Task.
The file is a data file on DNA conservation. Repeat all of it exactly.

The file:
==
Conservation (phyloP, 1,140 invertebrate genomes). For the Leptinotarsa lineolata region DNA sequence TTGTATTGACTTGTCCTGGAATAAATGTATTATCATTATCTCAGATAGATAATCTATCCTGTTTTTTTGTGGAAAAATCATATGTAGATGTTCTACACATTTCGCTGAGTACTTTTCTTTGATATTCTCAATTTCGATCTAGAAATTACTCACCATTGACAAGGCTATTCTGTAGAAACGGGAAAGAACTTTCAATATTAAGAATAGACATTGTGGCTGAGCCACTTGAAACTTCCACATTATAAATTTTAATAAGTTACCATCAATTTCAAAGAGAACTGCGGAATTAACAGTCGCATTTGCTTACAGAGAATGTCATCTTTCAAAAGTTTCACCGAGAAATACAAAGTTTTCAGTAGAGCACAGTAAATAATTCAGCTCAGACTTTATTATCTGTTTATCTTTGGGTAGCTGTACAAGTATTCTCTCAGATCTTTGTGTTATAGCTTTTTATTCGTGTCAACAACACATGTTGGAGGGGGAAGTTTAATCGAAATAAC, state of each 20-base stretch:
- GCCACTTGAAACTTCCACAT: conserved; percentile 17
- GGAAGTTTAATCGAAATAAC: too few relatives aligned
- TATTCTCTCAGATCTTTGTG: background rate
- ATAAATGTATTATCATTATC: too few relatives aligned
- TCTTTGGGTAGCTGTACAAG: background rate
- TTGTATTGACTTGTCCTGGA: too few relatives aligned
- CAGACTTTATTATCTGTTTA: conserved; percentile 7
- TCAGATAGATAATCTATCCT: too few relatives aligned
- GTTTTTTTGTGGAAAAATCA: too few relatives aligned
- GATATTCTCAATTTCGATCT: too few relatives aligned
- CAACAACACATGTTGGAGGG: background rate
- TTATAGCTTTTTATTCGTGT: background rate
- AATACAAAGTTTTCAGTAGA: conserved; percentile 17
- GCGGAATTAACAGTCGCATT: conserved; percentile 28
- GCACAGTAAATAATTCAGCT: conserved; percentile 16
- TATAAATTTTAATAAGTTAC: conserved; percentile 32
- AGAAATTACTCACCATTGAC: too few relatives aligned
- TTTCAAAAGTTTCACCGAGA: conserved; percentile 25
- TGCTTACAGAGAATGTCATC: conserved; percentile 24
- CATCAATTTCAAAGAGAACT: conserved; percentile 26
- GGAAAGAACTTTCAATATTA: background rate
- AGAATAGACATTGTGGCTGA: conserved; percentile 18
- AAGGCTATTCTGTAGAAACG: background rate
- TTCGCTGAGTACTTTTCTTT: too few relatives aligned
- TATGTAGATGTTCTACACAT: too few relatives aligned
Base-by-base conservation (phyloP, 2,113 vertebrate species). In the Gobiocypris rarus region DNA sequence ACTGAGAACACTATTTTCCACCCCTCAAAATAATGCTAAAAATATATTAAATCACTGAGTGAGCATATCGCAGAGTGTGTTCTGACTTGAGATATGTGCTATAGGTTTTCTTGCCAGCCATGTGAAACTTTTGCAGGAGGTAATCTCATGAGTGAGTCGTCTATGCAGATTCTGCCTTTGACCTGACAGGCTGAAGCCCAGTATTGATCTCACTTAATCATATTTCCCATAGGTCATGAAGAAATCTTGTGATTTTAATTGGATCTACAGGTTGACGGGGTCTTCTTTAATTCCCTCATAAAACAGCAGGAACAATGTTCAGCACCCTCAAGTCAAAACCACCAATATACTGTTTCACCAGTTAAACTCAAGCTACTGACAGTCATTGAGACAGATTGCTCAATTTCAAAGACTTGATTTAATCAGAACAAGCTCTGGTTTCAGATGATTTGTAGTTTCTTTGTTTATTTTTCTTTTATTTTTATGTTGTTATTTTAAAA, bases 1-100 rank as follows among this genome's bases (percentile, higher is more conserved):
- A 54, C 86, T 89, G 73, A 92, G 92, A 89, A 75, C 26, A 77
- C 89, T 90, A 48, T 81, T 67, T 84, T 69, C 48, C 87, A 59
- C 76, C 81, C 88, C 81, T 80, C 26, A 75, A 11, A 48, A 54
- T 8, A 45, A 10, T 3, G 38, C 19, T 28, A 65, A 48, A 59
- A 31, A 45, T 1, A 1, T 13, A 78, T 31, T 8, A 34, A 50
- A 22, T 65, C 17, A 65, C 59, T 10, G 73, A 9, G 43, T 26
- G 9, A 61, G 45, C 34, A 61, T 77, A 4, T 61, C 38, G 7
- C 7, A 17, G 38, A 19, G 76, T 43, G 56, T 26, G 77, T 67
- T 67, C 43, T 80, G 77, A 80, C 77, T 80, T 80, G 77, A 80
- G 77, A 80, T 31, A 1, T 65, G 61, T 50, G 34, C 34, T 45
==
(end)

Conservation (phyloP, 1,140 invertebrate genomes). For the Leptinotarsa lineolata region DNA sequence TTGTATTGACTTGTCCTGGAATAAATGTATTATCATTATCTCAGATAGATAATCTATCCTGTTTTTTTGTGGAAAAATCATATGTAGATGTTCTACACATTTCGCTGAGTACTTTTCTTTGATATTCTCAATTTCGATCTAGAAATTACTCACCATTGACAAGGCTATTCTGTAGAAACGGGAAAGAACTTTCAATATTAAGAATAGACATTGTGGCTGAGCCACTTGAAACTTCCACATTATAAATTTTAATAAGTTACCATCAATTTCAAAGAGAACTGCGGAATTAACAGTCGCATTTGCTTACAGAGAATGTCATCTTTCAAAAGTTTCACCGAGAAATACAAAGTTTTCAGTAGAGCACAGTAAATAATTCAGCTCAGACTTTATTATCTGTTTATCTTTGGGTAGCTGTACAAGTATTCTCTCAGATCTTTGTGTTATAGCTTTTTATTCGTGTCAACAACACATGTTGGAGGGGGAAGTTTAATCGAAATAAC, state of each 20-base stretch:
- GCCACTTGAAACTTCCACAT: conserved; percentile 17
- GGAAGTTTAATCGAAATAAC: too few relatives aligned
- TATTCTCTCAGATCTTTGTG: background rate
- ATAAATGTATTATCATTATC: too few relatives aligned
- TCTTTGGGTAGCTGTACAAG: background rate
- TTGTATTGACTTGTCCTGGA: too few relatives aligned
- CAGACTTTATTATCTGTTTA: conserved; percentile 7
- TCAGATAGATAATCTATCCT: too few relatives aligned
- GTTTTTTTGTGGAAAAATCA: too few relatives aligned
- GATATTCTCAATTTCGATCT: too few relatives aligned
- CAACAACACATGTTGGAGGG: background rate
- TTATAGCTTTTTATTCGTGT: background rate
- AATACAAAGTTTTCAGTAGA: conserved; percentile 17
- GCGGAATTAACAGTCGCATT: conserved; percentile 28
- GCACAGTAAATAATTCAGCT: conserved; percentile 16
- TATAAATTTTAATAAGTTAC: conserved; percentile 32
- AGAAATTACTCACCATTGAC: too few relatives aligned
- TTTCAAAAGTTTCACCGAGA: conserved; percentile 25
- TGCTTACAGAGAATGTCATC: conserved; percentile 24
- CATCAATTTCAAAGAGAACT: conserved; percentile 26
- GGAAAGAACTTTCAATATTA: background rate
- AGAATAGACATTGTGGCTGA: conserved; percentile 18
- AAGGCTATTCTGTAGAAACG: background rate
- TTCGCTGAGTACTTTTCTTT: too few relatives aligned
- TATGTAGATGTTCTACACAT: too few relatives aligned
Base-by-base conservation (phyloP, 2,113 vertebrate species). In the Gobiocypris rarus region DNA sequence ACTGAGAACACTATTTTCCACCCCTCAAAATAATGCTAAAAATATATTAAATCACTGAGTGAGCATATCGCAGAGTGTGTTCTGACTTGAGATATGTGCTATAGGTTTTCTTGCCAGCCATGTGAAACTTTTGCAGGAGGTAATCTCATGAGTGAGTCGTCTATGCAGATTCTGCCTTTGACCTGACAGGCTGAAGCCCAGTATTGATCTCACTTAATCATATTTCCCATAGGTCATGAAGAAATCTTGTGATTTTAATTGGATCTACAGGTTGACGGGGTCTTCTTTAATTCCCTCATAAAACAGCAGGAACAATGTTCAGCACCCTCAAGTCAAAACCACCAATATACTGTTTCACCAGTTAAACTCAAGCTACTGACAGTCATTGAGACAGATTGCTCAATTTCAAAGACTTGATTTAATCAGAACAAGCTCTGGTTTCAGATGATTTGTAGTTTCTTTGTTTATTTTTCTTTTATTTTTATGTTGTTATTTTAAAA, bases 1-100 rank as follows among this genome's bases (percentile, higher is more conserved):
- A 54, C 86, T 89, G 73, A 92, G 92, A 89, A 75, C 26, A 77
- C 89, T 90, A 48, T 81, T 67, T 84, T 69, C 48, C 87, A 59
- C 76, C 81, C 88, C 81, T 80, C 26, A 75, A 11, A 48, A 54
- T 8, A 45, A 10, T 3, G 38, C 19, T 28, A 65, A 48, A 59
- A 31, A 45, T 1, A 1, T 13, A 78, T 31, T 8, A 34, A 50
- A 22, T 65, C 17, A 65, C 59, T 10, G 73, A 9, G 43, T 26
- G 9, A 61, G 45, C 34, A 61, T 77, A 4, T 61, C 38, G 7
- C 7, A 17, G 38, A 19, G 76, T 43, G 56, T 26, G 77, T 67
- T 67, C 43, T 80, G 77, A 80, C 77, T 80, T 80, G 77, A 80
- G 77, A 80, T 31, A 1, T 65, G 61, T 50, G 34, C 34, T 45